Strip clubs, McDonald’s, mosquitos — all things you won’t find in Iceland. Things you will find, in addition to abundant natural beauty, include beer (legal since 1989!), tons of people who believe in elves, and kids born out of wedlock. In 2014, 70.5 percent of Icelandic babies were born to parents who hadn’t bothered to tie the knot.
If you’re wondering, the next closest country on the “Marriage Is So Last Century” list is Bulgaria, where 59.1 percent of parents were unmarried. In the U.S., the number is closer to 40 percent. So … why? Well, for one thing, Iceland is probably the least paternalistic country on the planet.
Iceland is something of a feminist wonderland that passes effectively no judgment on single mothers. There’s no pressure to marry and, if a marriage isn’t working, no pressure to stay that way. Women’s issues are embraced, and women are well-represented in the nation’s politics. In 1980, that meant electing President Vigdís Finnbogadóttir, the first female head of state for any European nation. In 2016, it means Icelanders roll hard in the #FreeTheNipple movement (keep it in mind if you’re visiting with the missus).
Then there’s the welfare state, which is typically robust for a Nordic country. From paid family leave to universal health care, parents are granted significant social resources without any regard for their marital status. Needless to say, no one in Iceland is getting married for the medical insurance.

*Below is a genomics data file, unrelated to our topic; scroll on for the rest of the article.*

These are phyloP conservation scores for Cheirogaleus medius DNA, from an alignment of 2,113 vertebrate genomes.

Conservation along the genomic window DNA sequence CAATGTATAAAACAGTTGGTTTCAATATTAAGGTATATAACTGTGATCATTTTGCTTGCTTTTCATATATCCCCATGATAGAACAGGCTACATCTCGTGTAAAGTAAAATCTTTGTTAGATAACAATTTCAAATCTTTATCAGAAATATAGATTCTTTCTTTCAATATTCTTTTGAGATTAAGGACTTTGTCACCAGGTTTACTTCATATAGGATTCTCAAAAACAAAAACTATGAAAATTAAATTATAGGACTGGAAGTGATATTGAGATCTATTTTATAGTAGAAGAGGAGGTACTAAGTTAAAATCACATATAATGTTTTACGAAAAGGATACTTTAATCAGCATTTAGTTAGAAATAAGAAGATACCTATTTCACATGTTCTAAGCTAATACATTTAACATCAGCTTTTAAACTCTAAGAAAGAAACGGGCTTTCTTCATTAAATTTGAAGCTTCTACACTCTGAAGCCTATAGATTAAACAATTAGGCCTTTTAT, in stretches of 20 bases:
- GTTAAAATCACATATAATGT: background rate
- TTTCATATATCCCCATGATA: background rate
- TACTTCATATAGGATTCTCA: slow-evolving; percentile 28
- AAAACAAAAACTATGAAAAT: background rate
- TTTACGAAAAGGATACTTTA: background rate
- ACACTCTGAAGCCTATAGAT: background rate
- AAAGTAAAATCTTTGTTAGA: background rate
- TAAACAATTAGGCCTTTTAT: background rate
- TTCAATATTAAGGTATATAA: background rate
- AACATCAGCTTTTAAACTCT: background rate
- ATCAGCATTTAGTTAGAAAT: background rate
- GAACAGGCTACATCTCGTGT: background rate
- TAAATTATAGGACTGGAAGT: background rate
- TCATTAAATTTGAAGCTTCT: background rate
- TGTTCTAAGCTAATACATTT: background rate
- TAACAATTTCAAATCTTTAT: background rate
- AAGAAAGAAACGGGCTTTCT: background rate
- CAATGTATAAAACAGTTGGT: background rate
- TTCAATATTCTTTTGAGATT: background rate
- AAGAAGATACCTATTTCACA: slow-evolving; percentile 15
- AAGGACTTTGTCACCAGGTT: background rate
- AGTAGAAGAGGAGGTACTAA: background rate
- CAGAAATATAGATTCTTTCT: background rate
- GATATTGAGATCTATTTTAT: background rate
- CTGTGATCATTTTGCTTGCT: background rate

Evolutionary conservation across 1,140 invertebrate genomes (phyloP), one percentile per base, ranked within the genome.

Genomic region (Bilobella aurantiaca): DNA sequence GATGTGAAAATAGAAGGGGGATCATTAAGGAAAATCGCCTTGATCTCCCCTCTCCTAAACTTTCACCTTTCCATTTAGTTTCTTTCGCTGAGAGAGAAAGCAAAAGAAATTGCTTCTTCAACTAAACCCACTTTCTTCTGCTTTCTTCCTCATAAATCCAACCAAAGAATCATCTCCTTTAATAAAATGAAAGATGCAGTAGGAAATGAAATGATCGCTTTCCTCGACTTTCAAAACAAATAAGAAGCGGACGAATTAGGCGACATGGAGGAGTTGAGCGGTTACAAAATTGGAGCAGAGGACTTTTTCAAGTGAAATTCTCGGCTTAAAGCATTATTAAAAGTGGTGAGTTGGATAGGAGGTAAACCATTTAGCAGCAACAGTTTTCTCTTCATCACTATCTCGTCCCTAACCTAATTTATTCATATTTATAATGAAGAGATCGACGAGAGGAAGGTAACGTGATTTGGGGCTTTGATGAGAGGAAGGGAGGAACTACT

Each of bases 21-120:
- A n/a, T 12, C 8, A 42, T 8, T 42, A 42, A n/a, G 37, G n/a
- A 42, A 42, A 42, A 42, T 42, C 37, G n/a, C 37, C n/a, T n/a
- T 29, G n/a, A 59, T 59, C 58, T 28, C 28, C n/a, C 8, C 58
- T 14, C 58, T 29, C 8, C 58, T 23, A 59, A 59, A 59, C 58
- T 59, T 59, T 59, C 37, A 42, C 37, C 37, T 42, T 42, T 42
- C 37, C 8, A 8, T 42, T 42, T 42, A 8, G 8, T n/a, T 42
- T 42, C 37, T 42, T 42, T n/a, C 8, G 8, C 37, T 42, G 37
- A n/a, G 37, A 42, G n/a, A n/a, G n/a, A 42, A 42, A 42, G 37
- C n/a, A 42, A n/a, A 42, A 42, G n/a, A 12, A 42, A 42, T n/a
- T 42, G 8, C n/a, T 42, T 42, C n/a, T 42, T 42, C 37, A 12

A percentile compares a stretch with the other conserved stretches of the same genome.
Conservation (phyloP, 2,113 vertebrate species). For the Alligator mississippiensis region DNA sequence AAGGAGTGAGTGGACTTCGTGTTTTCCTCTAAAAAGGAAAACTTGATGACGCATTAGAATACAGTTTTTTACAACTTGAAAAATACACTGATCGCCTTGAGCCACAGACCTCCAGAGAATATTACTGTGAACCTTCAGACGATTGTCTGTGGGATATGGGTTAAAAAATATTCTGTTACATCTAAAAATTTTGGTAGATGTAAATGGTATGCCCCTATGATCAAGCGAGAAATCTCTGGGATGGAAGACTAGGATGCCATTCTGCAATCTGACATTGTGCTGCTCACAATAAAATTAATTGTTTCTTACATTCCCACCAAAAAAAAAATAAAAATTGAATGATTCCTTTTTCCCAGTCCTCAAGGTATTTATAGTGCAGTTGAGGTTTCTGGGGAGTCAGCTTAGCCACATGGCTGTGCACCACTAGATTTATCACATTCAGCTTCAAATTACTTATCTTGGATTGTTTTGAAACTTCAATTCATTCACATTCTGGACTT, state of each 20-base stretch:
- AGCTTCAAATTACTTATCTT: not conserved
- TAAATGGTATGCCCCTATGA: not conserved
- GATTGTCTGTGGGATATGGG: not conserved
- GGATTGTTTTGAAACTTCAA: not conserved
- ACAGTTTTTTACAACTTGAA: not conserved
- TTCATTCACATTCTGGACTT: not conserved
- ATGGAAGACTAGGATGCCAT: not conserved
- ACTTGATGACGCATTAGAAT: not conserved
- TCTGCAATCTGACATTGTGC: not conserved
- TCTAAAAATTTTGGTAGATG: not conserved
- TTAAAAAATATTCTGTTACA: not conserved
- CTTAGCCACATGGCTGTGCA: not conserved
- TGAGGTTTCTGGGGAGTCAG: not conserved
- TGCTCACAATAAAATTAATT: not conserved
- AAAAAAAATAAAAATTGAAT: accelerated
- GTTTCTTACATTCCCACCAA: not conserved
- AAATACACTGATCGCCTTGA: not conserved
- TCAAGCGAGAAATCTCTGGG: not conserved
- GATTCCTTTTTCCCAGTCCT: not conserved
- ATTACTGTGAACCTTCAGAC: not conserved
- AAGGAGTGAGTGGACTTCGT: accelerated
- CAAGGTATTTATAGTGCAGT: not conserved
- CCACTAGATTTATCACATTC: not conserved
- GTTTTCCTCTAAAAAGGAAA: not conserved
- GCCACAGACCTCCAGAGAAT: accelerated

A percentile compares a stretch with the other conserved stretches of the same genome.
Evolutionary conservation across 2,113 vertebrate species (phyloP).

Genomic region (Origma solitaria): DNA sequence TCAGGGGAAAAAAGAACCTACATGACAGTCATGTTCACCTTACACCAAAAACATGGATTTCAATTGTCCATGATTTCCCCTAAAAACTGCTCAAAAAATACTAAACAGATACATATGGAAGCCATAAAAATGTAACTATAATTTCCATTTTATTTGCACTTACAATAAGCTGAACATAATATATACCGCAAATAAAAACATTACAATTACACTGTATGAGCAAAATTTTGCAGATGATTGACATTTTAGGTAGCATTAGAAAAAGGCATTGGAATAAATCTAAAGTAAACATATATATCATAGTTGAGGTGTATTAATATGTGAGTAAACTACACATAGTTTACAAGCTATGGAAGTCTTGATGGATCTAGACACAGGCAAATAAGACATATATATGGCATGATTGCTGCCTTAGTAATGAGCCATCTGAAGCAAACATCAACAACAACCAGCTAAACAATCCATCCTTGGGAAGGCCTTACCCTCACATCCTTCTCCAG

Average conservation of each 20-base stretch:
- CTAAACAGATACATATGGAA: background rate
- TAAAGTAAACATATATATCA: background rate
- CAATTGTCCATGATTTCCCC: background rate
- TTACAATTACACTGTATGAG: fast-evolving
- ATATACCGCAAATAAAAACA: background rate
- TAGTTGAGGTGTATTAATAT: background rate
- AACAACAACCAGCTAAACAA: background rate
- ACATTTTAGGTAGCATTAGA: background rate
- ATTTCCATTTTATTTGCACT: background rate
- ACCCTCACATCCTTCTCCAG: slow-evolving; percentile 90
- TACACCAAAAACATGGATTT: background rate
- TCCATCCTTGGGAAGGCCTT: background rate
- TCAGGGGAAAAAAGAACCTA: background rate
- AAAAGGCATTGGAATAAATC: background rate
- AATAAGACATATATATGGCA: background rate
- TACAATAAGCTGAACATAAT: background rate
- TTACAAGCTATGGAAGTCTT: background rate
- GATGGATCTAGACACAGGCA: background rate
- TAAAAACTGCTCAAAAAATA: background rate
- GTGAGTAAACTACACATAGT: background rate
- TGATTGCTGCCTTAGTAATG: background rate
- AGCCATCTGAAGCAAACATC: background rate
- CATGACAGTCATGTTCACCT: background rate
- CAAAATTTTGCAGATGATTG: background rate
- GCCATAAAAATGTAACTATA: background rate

The unusual geography of the population probably plays a role, as well. Of the country’s 329,100 people, over two thirds of them live in or around the capital of Reykjavik. If it takes a village to raise a kid, Iceland effectively has one village, which means grandparents, aunts, and uncles are all nearby to pitch in when necessary. As one American living in Iceland noted, “It’s convenient to keep a family connected, regardless of the parent’s decision to stay together.”
Maybe this is all just the long-tail culture effect of fellow Nord Ingmar Bergman’s Scenes From A Marriage, which reportedly led to a spike in divorce rates upon its initial release in 1973. Or maybe Icelanders have learned their lesson about being fiscally irresponsible. Considering the average cost of an American wedding is $26,000, can you blame them?
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